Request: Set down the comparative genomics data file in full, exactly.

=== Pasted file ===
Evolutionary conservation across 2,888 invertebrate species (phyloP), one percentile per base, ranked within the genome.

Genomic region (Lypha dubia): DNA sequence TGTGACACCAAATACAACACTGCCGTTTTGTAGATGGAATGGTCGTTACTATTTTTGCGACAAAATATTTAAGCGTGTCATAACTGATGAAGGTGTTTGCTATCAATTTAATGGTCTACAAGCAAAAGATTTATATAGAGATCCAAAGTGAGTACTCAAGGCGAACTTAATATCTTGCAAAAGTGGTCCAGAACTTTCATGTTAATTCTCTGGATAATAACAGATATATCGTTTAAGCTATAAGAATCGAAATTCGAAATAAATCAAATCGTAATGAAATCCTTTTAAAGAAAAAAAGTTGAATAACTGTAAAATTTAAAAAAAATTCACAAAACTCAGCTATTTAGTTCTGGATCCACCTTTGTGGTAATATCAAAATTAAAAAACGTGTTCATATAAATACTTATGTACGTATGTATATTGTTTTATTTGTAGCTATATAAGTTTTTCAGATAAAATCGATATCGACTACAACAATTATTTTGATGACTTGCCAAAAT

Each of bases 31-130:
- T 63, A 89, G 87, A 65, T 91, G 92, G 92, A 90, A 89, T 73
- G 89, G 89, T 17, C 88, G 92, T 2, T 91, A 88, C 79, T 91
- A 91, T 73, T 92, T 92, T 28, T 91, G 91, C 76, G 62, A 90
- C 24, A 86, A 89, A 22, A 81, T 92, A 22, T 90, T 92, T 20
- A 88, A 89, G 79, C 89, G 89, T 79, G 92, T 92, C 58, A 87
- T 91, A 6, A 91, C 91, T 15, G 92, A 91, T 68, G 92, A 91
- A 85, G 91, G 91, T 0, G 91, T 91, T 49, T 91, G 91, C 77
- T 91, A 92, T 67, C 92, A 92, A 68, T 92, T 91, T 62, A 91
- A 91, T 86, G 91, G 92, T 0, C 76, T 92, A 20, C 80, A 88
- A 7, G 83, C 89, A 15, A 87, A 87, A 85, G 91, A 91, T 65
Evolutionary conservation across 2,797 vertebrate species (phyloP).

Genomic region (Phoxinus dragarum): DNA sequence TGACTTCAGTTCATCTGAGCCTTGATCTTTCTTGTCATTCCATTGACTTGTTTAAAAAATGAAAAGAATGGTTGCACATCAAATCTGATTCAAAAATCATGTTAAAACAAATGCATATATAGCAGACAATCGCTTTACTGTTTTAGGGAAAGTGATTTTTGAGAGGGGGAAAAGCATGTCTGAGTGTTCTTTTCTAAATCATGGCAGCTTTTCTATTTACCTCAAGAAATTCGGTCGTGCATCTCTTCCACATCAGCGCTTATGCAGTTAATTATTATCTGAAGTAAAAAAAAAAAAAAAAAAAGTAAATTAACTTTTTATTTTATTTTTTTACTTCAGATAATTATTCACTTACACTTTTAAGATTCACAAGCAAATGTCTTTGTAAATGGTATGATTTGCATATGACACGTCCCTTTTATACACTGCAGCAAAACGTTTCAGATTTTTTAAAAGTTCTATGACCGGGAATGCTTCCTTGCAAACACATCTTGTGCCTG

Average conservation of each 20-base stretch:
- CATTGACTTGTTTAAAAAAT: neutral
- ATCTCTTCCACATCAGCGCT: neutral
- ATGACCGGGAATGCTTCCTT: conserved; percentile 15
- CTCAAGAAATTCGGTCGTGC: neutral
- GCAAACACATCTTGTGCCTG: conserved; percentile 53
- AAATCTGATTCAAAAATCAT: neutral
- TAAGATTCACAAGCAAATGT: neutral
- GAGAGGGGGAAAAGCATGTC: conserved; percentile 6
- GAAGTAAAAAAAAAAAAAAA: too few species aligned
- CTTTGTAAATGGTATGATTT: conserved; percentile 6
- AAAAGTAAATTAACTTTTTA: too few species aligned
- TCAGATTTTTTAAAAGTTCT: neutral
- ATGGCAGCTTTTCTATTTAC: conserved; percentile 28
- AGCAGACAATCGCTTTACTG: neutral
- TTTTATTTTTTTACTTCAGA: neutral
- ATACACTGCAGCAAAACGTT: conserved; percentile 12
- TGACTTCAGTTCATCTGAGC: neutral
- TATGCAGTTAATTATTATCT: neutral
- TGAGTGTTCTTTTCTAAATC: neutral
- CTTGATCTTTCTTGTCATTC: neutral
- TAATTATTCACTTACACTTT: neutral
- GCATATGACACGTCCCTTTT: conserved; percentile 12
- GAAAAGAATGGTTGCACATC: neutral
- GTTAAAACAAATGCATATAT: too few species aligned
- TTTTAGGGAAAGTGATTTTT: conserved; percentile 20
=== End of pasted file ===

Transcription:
Evolutionary conservation across 2,888 invertebrate species (phyloP), one percentile per base, ranked within the genome.

Genomic region (Lypha dubia): DNA sequence TGTGACACCAAATACAACACTGCCGTTTTGTAGATGGAATGGTCGTTACTATTTTTGCGACAAAATATTTAAGCGTGTCATAACTGATGAAGGTGTTTGCTATCAATTTAATGGTCTACAAGCAAAAGATTTATATAGAGATCCAAAGTGAGTACTCAAGGCGAACTTAATATCTTGCAAAAGTGGTCCAGAACTTTCATGTTAATTCTCTGGATAATAACAGATATATCGTTTAAGCTATAAGAATCGAAATTCGAAATAAATCAAATCGTAATGAAATCCTTTTAAAGAAAAAAAGTTGAATAACTGTAAAATTTAAAAAAAATTCACAAAACTCAGCTATTTAGTTCTGGATCCACCTTTGTGGTAATATCAAAATTAAAAAACGTGTTCATATAAATACTTATGTACGTATGTATATTGTTTTATTTGTAGCTATATAAGTTTTTCAGATAAAATCGATATCGACTACAACAATTATTTTGATGACTTGCCAAAAT

Each of bases 31-130:
- T 63, A 89, G 87, A 65, T 91, G 92, G 92, A 90, A 89, T 73
- G 89, G 89, T 17, C 88, G 92, T 2, T 91, A 88, C 79, T 91
- A 91, T 73, T 92, T 92, T 28, T 91, G 91, C 76, G 62, A 90
- C 24, A 86, A 89, A 22, A 81, T 92, A 22, T 90, T 92, T 20
- A 88, A 89, G 79, C 89, G 89, T 79, G 92, T 92, C 58, A 87
- T 91, A 6, A 91, C 91, T 15, G 92, A 91, T 68, G 92, A 91
- A 85, G 91, G 91, T 0, G 91, T 91, T 49, T 91, G 91, C 77
- T 91, A 92, T 67, C 92, A 92, A 68, T 92, T 91, T 62, A 91
- A 91, T 86, G 91, G 92, T 0, C 76, T 92, A 20, C 80, A 88
- A 7, G 83, C 89, A 15, A 87, A 87, A 85, G 91, A 91, T 65
Evolutionary conservation across 2,797 vertebrate species (phyloP).

Genomic region (Phoxinus dragarum): DNA sequence TGACTTCAGTTCATCTGAGCCTTGATCTTTCTTGTCATTCCATTGACTTGTTTAAAAAATGAAAAGAATGGTTGCACATCAAATCTGATTCAAAAATCATGTTAAAACAAATGCATATATAGCAGACAATCGCTTTACTGTTTTAGGGAAAGTGATTTTTGAGAGGGGGAAAAGCATGTCTGAGTGTTCTTTTCTAAATCATGGCAGCTTTTCTATTTACCTCAAGAAATTCGGTCGTGCATCTCTTCCACATCAGCGCTTATGCAGTTAATTATTATCTGAAGTAAAAAAAAAAAAAAAAAAAGTAAATTAACTTTTTATTTTATTTTTTTACTTCAGATAATTATTCACTTACACTTTTAAGATTCACAAGCAAATGTCTTTGTAAATGGTATGATTTGCATATGACACGTCCCTTTTATACACTGCAGCAAAACGTTTCAGATTTTTTAAAAGTTCTATGACCGGGAATGCTTCCTTGCAAACACATCTTGTGCCTG

Average conservation of each 20-base stretch:
- CATTGACTTGTTTAAAAAAT: neutral
- ATCTCTTCCACATCAGCGCT: neutral
- ATGACCGGGAATGCTTCCTT: conserved; percentile 15
- CTCAAGAAATTCGGTCGTGC: neutral
- GCAAACACATCTTGTGCCTG: conserved; percentile 53
- AAATCTGATTCAAAAATCAT: neutral
- TAAGATTCACAAGCAAATGT: neutral
- GAGAGGGGGAAAAGCATGTC: conserved; percentile 6
- GAAGTAAAAAAAAAAAAAAA: too few species aligned
- CTTTGTAAATGGTATGATTT: conserved; percentile 6
- AAAAGTAAATTAACTTTTTA: too few species aligned
- TCAGATTTTTTAAAAGTTCT: neutral
- ATGGCAGCTTTTCTATTTAC: conserved; percentile 28
- AGCAGACAATCGCTTTACTG: neutral
- TTTTATTTTTTTACTTCAGA: neutral
- ATACACTGCAGCAAAACGTT: conserved; percentile 12
- TGACTTCAGTTCATCTGAGC: neutral
- TATGCAGTTAATTATTATCT: neutral
- TGAGTGTTCTTTTCTAAATC: neutral
- CTTGATCTTTCTTGTCATTC: neutral
- TAATTATTCACTTACACTTT: neutral
- GCATATGACACGTCCCTTTT: conserved; percentile 12
- GAAAAGAATGGTTGCACATC: neutral
- GTTAAAACAAATGCATATAT: too few species aligned
- TTTTAGGGAAAGTGATTTTT: conserved; percentile 20